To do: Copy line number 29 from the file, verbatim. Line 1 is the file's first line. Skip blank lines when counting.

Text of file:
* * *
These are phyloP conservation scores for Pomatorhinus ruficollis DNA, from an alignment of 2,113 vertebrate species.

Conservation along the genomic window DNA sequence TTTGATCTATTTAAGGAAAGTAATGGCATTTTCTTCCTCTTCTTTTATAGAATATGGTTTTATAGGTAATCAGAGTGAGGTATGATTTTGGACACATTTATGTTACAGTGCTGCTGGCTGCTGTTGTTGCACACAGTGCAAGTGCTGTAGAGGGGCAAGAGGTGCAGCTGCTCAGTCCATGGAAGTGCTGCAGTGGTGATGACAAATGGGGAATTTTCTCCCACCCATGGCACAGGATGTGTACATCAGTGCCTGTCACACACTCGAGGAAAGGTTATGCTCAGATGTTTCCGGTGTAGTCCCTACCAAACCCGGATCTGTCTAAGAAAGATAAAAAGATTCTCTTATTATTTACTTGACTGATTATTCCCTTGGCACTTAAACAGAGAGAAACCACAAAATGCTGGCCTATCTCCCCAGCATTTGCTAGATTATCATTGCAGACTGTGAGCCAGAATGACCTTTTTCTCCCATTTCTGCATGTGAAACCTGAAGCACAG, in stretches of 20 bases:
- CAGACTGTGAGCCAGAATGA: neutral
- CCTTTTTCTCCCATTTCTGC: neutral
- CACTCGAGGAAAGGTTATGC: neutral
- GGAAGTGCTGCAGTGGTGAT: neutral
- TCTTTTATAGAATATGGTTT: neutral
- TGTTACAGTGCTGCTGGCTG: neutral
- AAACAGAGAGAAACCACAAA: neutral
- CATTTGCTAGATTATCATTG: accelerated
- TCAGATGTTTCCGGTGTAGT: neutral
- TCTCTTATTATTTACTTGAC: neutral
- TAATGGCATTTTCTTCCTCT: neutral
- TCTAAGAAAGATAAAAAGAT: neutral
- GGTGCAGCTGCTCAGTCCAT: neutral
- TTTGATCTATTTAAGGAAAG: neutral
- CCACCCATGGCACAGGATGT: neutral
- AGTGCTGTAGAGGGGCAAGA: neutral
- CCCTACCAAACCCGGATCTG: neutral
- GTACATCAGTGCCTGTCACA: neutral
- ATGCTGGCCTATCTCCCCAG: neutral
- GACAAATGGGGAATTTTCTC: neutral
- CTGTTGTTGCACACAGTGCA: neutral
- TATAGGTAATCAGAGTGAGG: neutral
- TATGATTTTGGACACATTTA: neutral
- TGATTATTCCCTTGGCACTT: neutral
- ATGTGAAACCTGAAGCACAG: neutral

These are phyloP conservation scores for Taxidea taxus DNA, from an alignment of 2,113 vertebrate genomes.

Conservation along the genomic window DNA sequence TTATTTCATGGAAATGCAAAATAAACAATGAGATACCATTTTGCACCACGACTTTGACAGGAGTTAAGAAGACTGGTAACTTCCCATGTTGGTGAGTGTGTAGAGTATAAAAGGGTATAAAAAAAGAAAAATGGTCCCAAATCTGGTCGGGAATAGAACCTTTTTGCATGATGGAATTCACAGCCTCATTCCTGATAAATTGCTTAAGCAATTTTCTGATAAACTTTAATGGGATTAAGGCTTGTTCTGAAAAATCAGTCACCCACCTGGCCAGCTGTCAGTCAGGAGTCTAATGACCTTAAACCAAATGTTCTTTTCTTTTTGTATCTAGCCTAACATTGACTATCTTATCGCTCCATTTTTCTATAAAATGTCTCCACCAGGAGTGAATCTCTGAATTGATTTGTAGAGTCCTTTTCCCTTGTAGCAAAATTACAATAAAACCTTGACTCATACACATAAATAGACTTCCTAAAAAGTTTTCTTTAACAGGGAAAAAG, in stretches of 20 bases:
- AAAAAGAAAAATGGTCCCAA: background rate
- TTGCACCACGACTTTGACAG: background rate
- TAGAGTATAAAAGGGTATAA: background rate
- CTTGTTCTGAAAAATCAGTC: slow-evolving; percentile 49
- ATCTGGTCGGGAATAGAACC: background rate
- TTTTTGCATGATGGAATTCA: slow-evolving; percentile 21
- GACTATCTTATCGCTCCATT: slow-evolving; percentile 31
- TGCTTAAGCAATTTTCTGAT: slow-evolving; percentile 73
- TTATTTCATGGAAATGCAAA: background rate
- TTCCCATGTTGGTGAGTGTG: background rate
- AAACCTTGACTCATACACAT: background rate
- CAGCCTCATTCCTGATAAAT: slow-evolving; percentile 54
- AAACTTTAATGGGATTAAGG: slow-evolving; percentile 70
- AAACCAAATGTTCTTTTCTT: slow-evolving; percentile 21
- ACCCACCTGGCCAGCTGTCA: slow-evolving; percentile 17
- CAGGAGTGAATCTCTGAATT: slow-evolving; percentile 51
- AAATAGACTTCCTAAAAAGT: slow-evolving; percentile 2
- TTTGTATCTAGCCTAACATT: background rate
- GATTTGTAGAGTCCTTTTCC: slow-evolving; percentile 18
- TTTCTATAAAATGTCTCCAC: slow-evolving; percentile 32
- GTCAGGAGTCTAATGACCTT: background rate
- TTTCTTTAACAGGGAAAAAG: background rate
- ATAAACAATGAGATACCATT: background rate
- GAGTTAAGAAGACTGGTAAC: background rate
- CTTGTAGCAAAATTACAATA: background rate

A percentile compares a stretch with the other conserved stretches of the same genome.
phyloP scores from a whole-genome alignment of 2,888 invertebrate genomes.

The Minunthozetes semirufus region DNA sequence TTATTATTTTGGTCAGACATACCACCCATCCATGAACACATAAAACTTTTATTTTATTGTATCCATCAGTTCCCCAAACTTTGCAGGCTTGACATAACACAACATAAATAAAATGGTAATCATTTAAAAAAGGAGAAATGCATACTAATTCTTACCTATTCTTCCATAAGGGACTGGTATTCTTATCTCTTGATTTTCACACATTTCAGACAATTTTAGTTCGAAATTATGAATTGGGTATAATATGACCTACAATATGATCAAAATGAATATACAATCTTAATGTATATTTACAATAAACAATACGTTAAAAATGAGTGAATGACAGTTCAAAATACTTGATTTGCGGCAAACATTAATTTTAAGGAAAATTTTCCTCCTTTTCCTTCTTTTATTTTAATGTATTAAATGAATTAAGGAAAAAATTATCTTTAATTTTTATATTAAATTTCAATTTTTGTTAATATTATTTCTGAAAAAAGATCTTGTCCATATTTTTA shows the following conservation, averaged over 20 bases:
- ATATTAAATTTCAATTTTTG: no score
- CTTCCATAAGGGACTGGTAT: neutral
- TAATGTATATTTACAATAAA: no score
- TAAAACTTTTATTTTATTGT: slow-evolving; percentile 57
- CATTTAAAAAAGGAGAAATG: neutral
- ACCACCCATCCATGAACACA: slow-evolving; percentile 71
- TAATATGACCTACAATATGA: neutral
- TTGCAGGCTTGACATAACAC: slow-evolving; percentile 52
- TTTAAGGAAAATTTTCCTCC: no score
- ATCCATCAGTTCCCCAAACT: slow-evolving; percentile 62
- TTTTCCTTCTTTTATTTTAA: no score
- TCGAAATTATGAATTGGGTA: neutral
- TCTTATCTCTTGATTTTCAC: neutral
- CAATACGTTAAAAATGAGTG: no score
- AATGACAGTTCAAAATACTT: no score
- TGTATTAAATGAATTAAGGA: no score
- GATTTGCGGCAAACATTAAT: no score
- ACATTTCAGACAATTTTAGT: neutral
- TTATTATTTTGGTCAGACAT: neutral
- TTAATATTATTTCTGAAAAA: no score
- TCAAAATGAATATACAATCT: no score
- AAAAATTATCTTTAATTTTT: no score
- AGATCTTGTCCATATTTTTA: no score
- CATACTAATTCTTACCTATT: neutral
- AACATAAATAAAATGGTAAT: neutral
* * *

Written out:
Conservation along the genomic window DNA sequence TTATTTCATGGAAATGCAAAATAAACAATGAGATACCATTTTGCACCACGACTTTGACAGGAGTTAAGAAGACTGGTAACTTCCCATGTTGGTGAGTGTGTAGAGTATAAAAGGGTATAAAAAAAGAAAAATGGTCCCAAATCTGGTCGGGAATAGAACCTTTTTGCATGATGGAATTCACAGCCTCATTCCTGATAAATTGCTTAAGCAATTTTCTGATAAACTTTAATGGGATTAAGGCTTGTTCTGAAAAATCAGTCACCCACCTGGCCAGCTGTCAGTCAGGAGTCTAATGACCTTAAACCAAATGTTCTTTTCTTTTTGTATCTAGCCTAACATTGACTATCTTATCGCTCCATTTTTCTATAAAATGTCTCCACCAGGAGTGAATCTCTGAATTGATTTGTAGAGTCCTTTTCCCTTGTAGCAAAATTACAATAAAACCTTGACTCATACACATAAATAGACTTCCTAAAAAGTTTTCTTTAACAGGGAAAAAG, in stretches of 20 bases: